The Silver Dart is an autonomous and flexible hypersonic glider designed to operate as an orbital vehicle.
It extends the capabilities of the booster to provide access to LEO. It is designed to double as an unmanned
or manned spacecraft and can provide for a long duration platform in orbit. Based on the FDL-7 design which
is stable in flight from Mach 22 to 0, the Silver Dart has the glide range of 25,000 miles
(one earth circumference) with a cross range of over 4,000 miles. Such a glide performance provides for
departure from any LEO and landing in the continental US with no wait time on orbit. An all metal thermal
protection system allows for all weather flying. Combined, the thermal protection system and glide range result
in a reentry vehicle that cannot be trapped in space and is able to return to base from any orbit around the Earth.
The FDL-7 began with the collaboration of Robert Masek of McDonnell Douglas and Alfred Draper of AFFDL in the late 1950s on hypersonic control issues. After a series of experimental and flight tests with different configurations the X tail configuration and the FDL-7C/D glider configurations emerged as the configuration that was inherently stable over the wide Mach range and had Earth circumferential glide.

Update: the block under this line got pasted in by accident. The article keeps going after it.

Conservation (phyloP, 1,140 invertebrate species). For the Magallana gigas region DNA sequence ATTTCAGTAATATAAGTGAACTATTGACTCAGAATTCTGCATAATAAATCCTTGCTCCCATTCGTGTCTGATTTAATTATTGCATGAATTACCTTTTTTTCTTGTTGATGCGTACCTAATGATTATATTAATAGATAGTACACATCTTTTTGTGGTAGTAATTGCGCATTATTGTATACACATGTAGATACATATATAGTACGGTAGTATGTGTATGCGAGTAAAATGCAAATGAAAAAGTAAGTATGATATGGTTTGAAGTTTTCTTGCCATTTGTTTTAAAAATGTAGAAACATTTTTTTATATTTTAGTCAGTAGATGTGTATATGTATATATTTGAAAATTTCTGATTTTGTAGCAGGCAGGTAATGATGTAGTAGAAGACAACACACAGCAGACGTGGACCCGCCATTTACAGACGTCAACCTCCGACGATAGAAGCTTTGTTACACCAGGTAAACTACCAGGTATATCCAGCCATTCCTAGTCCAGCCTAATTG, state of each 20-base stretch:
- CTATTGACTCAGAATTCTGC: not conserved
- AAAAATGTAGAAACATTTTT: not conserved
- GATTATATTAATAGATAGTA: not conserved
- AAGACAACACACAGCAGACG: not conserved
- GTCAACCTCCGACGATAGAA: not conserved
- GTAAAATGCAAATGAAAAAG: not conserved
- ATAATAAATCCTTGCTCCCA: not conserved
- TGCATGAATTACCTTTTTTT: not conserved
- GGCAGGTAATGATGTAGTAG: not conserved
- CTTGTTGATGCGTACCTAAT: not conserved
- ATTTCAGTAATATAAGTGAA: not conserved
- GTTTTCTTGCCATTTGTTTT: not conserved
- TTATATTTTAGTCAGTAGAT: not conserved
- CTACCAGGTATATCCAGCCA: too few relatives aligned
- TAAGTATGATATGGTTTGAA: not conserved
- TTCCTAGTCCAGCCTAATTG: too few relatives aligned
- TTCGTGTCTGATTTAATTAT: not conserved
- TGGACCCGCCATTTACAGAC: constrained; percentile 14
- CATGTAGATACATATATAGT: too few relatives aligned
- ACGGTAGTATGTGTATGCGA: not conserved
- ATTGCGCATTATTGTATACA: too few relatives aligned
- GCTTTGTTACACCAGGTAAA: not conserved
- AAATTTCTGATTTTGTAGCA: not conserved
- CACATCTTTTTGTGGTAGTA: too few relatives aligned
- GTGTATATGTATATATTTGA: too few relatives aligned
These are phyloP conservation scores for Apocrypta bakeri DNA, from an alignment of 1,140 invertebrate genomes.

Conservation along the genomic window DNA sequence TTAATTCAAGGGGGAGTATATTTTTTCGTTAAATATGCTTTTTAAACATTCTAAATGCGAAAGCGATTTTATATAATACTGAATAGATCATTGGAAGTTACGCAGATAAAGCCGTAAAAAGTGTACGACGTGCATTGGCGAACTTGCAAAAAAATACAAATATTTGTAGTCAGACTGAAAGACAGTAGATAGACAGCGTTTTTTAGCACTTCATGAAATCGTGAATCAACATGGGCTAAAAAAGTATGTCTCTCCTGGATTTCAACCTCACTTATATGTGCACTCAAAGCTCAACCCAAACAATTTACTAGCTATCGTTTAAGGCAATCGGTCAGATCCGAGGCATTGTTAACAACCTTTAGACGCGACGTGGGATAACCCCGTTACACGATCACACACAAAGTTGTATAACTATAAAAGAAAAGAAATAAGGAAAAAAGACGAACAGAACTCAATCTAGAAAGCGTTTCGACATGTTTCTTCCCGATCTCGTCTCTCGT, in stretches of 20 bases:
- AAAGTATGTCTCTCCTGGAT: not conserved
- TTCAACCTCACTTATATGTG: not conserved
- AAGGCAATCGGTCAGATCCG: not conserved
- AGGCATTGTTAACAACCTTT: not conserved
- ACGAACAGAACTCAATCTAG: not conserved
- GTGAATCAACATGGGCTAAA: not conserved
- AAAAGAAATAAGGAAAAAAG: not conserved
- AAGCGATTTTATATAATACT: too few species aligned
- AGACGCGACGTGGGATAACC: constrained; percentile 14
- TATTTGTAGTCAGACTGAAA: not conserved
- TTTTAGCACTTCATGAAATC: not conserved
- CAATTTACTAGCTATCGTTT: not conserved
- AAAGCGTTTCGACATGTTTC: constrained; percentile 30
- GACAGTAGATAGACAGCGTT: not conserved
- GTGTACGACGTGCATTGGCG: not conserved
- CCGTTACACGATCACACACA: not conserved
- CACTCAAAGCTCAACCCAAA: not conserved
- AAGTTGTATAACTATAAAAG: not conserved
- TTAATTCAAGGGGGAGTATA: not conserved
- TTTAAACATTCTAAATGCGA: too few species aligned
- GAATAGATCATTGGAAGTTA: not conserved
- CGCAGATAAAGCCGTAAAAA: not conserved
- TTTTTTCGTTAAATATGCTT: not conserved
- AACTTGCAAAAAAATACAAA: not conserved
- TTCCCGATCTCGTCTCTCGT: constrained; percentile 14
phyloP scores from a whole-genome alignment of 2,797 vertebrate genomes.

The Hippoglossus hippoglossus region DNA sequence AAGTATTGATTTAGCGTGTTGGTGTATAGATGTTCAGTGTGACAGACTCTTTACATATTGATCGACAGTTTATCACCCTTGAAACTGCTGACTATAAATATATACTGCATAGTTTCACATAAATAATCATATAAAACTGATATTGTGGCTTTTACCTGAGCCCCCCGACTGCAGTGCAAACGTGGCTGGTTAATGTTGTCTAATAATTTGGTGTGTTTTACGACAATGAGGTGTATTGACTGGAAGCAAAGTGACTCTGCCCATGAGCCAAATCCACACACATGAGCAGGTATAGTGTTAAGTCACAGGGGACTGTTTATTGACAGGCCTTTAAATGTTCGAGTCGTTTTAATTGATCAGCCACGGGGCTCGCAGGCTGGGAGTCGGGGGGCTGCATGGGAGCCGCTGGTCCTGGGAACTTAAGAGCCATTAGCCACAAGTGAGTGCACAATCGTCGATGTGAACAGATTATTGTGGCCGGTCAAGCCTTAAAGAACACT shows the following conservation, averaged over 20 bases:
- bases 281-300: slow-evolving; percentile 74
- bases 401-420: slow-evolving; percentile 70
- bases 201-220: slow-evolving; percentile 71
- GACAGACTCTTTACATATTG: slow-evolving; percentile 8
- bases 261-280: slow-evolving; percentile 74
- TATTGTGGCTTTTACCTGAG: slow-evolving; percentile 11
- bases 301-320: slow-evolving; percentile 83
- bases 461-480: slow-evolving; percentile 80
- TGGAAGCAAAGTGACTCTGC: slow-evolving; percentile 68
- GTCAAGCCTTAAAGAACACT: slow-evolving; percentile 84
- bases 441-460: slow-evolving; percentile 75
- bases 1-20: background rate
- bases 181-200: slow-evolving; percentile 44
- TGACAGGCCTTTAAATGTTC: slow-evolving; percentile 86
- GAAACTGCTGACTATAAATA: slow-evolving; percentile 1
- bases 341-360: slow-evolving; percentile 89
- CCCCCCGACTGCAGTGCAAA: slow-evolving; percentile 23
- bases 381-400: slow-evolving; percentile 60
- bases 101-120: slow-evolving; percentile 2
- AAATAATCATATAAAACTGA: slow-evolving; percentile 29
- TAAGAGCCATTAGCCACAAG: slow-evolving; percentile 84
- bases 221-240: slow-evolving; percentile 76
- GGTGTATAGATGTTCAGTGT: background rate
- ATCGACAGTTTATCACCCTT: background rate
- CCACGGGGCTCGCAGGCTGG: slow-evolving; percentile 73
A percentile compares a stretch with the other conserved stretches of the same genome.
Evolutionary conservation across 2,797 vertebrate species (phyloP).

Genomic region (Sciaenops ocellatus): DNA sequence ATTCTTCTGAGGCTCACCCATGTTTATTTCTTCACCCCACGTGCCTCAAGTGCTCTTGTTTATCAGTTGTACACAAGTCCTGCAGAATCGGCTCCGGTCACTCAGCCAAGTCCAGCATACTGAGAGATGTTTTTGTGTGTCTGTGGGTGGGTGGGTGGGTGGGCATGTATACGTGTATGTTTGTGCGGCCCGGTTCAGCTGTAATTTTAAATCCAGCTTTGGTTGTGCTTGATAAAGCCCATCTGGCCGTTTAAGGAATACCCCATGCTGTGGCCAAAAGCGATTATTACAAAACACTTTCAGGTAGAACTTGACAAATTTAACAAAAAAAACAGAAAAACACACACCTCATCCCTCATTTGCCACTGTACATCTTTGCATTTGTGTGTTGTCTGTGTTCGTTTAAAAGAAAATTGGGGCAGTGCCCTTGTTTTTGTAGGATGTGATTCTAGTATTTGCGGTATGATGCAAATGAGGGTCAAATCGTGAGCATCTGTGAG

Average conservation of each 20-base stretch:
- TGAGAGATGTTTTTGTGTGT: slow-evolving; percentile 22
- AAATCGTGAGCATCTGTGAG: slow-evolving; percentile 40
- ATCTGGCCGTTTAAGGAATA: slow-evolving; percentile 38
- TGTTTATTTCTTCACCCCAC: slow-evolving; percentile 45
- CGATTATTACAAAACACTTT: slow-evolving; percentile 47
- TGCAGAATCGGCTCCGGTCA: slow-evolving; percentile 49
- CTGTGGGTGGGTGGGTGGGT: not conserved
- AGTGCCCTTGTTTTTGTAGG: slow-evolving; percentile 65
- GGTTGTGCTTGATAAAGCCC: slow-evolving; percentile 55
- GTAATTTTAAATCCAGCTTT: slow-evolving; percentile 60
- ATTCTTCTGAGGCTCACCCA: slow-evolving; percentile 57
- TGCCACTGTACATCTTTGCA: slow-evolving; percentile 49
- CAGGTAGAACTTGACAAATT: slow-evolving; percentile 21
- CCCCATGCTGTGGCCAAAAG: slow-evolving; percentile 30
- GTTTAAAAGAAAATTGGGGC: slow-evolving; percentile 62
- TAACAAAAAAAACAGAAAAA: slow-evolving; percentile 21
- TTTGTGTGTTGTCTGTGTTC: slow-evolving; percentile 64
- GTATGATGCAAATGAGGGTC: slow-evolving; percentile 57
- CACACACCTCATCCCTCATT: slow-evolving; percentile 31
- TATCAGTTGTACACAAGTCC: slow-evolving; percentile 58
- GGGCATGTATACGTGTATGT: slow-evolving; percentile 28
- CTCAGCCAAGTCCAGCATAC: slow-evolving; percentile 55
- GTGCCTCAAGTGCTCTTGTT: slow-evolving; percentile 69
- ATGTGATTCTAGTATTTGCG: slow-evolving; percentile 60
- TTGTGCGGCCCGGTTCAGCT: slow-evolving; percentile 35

With today’s automatic flight capability, visual requirements can be met with remote viewing systems. The modified FDL-7 C/D configuration was reshaped to have flat panel surfaces, and the windshield provisions were deleted, but it retains all of the essential FDL-7 characteristics.
The FDL-7 was a thoroughly designed and tested configuration with a complete all-metal thermal protection system that had
the same weight of ceramic tile and carbon-carbon concepts used for the US Shuttle, but was sturdier. Crucial heat transfer tests on scale wind-tunnel models
revealed that the sharp leading edges combined with a flat-bottomed, trapezoidal cross section drastically reduced the heating to the sides and upper surfaces.
The Silver Dart program continues toward full scale vehicle production. The vehicle will serve multiple purposes, from rapid point-to-point
cargo delivery to space tourism service. As a cargo carrier, manifests will be integrated with the cargo modules in a clean room and then sealed before
installation into the Silver Dart. The modules contain power and equipment needed to preserve the integrity
of the cargo.
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